The first thing I ever wanted to be wasn’t a writer. No. When I was still very young, I told my mother that I wanted to be a cashier. And naturally as you may be wondering, she asked me why. I must’ve been younger than five years old but I still remember. I said to her, “because that’s what you are, Mommy.” My mother at the time was in fact a cashier but she gave me a look and said, “No, that’s not for you.”And I realized that she hadn’t understood. Because to my mother, what she did wasn’t enough for her daughter. But to me, all I wanted was to be her.
No one tells a story about Gina like my mother. I listen to them, even on repeat because she gives to them such life. I especially love the stories about my elder siblings, because as the youngest of five, it’s safe to say, that I missed a lot. And speaking of my brothers and sister, we all vie for our mother’s attention. Although, it’s fully understood that her boys are her favourites. But she is our super-mom. And all of us share in pieces of her. She is the first person I ever clung to. And she may tell you that she had to pay me everyday for a week to go to pre-school, but I know it’s because I just didn’t want to leave her.
Knowing her now as an adult is quite an experience. I’m beginning to fully appreciate who she is as my mother and as a woman. She taught me to knit, and sew and crochet, she taught me how to cook, and find favour in myself from an early age. She taught me how to swear, but yet still chastises me when I do so. And she has the best laugh, you don’t know why she’s laughing but you’re laughing. She also has that cry that shrivels something inside you. My mother never wears make-up, she makes fun of me whenever I come near her with some lipstick. But she is beautiful. She cannot type or text but she can send an ace voice note. And whenever anyone questions the way I speak, I know it’s her fault.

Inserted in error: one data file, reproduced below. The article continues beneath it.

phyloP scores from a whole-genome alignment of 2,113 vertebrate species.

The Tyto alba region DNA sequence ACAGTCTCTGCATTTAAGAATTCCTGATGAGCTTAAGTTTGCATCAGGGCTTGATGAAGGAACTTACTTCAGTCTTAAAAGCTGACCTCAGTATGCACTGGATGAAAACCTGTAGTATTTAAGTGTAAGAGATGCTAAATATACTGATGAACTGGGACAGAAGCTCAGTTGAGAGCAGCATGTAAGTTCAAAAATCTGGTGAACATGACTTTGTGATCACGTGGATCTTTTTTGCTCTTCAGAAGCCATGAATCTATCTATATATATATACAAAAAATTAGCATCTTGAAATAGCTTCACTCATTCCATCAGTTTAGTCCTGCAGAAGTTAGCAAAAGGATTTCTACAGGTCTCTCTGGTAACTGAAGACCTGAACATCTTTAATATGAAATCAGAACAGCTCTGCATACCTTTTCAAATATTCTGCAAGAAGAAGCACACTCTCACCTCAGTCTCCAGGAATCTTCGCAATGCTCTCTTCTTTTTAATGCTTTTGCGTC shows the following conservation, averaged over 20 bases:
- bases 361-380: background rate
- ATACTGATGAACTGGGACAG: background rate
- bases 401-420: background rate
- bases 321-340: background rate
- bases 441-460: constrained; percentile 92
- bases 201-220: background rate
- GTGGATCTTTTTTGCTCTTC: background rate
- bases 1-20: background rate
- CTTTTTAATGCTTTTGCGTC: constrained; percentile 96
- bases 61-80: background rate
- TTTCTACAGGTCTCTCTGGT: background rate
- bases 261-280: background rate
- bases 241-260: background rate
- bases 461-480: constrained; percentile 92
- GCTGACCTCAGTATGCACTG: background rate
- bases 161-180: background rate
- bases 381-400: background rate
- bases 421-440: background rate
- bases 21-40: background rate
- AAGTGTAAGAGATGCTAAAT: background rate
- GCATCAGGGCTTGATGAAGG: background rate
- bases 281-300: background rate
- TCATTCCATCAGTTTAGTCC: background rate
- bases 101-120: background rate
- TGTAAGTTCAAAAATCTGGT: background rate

For much of my life I’ve only really ever had one parent, although my father only recently died. And for him I cried like I was stupid. I cannot fathom what the loss of my mother would do to me. That is why I thank God even on the days when we’re fighting, for her every breath. I mentioned before that she likes to tell her “Gina stories”, and come around long enough, you’ll hear about how she had to shave my head by the time I was a toddler because I kept eating my hair, you’ll hear that I once had a pet pig which my father took and sold, or about the Christmas I squeezed my five year old self underneath our Christmas tree because my Mom said she had no presents, and I decided to be hers. You’ll hear about them all, and as long as she’s here to tell them, I’ll weather the embarrassment.
I never actually wanted to be a cashier, Mom. I just wanted to be you. You define for me everyday what it means to give without being given to, you represent for me what hard work can accomplish and you are to me the best person one could possibly hope to be. So I stand by what little Gina felt. I still want to be you.
In my book, it’s Happy Daughter’s Day because Mom, that’s what you make me.